Frank Giustra

How ‘entrepreneurial philanthropy’ is easing, if not solving, the Syrian migrant crisis

Last weekend, the first of 800 migrants moved from tents at a military camp into an abandoned clothing factory that has been repurposed as a dormitory, medical centre and school. Sixty per cent of the residents are children.

Sounds easy, but even Giustra admits it’s been a challenge. Greece is operating under creditor-enforced austerity measures that at times have threatened its political stability.

Giustra, the son of immigrants who has known poverty and discrimination and saw firsthand the hardships of starting over in a new country with a different language, is in Greece right now. It’s his second trip in a month.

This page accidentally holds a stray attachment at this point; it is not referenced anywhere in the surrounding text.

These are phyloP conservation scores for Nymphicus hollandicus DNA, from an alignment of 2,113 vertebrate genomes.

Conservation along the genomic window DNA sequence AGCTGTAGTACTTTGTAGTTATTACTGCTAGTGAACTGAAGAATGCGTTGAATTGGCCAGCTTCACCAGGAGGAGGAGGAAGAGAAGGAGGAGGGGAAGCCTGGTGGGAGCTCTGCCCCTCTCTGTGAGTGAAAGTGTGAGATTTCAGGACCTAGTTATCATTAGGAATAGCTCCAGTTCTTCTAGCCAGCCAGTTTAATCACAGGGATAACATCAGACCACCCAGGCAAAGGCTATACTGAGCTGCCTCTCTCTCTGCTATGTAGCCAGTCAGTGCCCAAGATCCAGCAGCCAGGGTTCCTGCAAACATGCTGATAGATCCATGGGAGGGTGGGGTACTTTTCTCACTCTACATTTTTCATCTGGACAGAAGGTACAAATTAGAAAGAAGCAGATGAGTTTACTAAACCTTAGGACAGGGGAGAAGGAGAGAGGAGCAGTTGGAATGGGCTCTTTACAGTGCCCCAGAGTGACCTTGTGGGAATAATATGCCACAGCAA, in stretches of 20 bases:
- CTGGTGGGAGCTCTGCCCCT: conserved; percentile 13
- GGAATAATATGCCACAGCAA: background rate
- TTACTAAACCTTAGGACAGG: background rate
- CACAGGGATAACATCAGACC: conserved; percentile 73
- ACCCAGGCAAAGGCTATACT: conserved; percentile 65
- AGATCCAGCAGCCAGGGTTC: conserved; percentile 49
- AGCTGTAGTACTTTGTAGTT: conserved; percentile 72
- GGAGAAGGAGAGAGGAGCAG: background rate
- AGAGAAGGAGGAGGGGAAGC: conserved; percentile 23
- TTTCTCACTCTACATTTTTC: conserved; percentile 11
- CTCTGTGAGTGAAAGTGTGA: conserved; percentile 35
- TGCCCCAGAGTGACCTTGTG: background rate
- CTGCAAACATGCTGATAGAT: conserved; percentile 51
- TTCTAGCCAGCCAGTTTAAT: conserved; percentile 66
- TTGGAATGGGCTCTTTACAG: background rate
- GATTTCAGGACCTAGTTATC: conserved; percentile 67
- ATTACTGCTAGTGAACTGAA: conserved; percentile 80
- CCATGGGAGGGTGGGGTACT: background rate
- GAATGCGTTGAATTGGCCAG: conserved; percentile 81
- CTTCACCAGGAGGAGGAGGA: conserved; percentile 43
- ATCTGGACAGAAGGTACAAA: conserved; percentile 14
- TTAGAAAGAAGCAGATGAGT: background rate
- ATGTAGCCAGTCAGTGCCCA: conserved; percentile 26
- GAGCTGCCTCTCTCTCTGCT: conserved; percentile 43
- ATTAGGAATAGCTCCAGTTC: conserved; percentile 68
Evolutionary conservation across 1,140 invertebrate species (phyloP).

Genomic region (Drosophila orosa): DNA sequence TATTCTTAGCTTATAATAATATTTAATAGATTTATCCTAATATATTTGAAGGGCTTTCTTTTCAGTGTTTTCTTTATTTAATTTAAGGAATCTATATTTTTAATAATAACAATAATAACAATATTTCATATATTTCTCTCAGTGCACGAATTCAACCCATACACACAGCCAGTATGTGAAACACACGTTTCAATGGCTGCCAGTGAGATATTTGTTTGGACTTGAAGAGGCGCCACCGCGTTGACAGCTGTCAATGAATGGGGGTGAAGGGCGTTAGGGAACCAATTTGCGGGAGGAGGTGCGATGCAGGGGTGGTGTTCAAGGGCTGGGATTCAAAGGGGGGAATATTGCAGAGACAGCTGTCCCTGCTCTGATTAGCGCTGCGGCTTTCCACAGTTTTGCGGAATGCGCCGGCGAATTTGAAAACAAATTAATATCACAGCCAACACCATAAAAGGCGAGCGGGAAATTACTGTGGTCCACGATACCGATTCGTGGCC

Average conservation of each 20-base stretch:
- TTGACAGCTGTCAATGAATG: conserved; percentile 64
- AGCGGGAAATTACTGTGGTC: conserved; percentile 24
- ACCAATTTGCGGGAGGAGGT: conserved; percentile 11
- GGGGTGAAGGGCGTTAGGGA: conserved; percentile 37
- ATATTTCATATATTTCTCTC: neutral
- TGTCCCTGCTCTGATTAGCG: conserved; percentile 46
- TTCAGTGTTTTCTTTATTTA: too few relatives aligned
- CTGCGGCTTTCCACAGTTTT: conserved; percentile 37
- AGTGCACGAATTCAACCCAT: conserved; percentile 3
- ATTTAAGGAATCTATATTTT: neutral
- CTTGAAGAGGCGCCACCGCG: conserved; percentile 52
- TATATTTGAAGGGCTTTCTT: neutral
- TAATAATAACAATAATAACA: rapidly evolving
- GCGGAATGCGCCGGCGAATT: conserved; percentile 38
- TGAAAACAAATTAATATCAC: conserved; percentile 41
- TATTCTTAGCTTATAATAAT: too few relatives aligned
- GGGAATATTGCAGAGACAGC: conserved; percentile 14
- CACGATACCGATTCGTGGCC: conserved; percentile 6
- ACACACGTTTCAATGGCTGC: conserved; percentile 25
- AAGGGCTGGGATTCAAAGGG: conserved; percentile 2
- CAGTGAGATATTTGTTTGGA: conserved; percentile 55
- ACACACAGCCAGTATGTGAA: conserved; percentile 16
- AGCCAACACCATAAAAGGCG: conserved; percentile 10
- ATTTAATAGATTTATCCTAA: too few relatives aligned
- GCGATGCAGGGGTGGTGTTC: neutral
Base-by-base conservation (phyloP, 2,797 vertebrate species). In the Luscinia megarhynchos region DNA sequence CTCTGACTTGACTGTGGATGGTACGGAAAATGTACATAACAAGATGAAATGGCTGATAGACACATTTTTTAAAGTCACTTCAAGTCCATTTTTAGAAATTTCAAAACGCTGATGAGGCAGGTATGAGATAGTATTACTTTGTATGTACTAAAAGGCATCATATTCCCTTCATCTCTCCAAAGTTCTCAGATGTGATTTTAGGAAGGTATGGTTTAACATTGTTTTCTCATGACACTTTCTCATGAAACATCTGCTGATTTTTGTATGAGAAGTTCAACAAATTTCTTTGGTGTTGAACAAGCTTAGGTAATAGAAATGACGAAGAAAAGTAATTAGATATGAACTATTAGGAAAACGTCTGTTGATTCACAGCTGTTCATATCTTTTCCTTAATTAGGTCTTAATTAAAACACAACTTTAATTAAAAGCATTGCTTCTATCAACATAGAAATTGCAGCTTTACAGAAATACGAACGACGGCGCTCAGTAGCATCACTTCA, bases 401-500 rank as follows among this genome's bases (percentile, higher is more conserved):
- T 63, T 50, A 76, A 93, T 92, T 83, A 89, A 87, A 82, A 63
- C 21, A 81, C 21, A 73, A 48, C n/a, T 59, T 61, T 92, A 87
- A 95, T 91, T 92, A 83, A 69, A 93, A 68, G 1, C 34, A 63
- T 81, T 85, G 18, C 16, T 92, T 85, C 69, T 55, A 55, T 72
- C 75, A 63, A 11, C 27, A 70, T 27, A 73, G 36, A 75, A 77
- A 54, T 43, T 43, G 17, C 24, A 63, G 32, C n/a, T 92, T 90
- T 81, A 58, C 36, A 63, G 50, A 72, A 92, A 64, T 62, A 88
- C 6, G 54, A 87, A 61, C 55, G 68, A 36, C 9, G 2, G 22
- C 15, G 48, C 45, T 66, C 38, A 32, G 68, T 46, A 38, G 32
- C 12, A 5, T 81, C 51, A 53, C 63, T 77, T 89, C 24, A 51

But the Greek project couldn’t have happened without his friend Amed Khan, a former Clinton aide and investment banker, and Mike Zuckerman, co-founder of freespace , which converts unused space in San Francisco into places for artists and community groups.It’s Khan who has spent nearly a year working with the Greek government, the Orthodox Church, local charities and the United Nations High Commission for Refugees to put together the project.

Source: Vancouver Sun

Τώρα περισσότερο από ποτέ οι οικογένειες προσφύγων χρειάζονται τη στήριξή μας. Η συνεχής στήριξή σας θα βοηθήσει στην παροχή τροφής, ιατρικής περίθαλψης και προμηθειών έκτακτης ανάγκης σε παιδιά και οικογένειες από χώρες που έχουν πληγεί από συγκρούσεις, όπως το Αφγανιστάν, το Ιράκ, η Συρία και η Ουκρανία.
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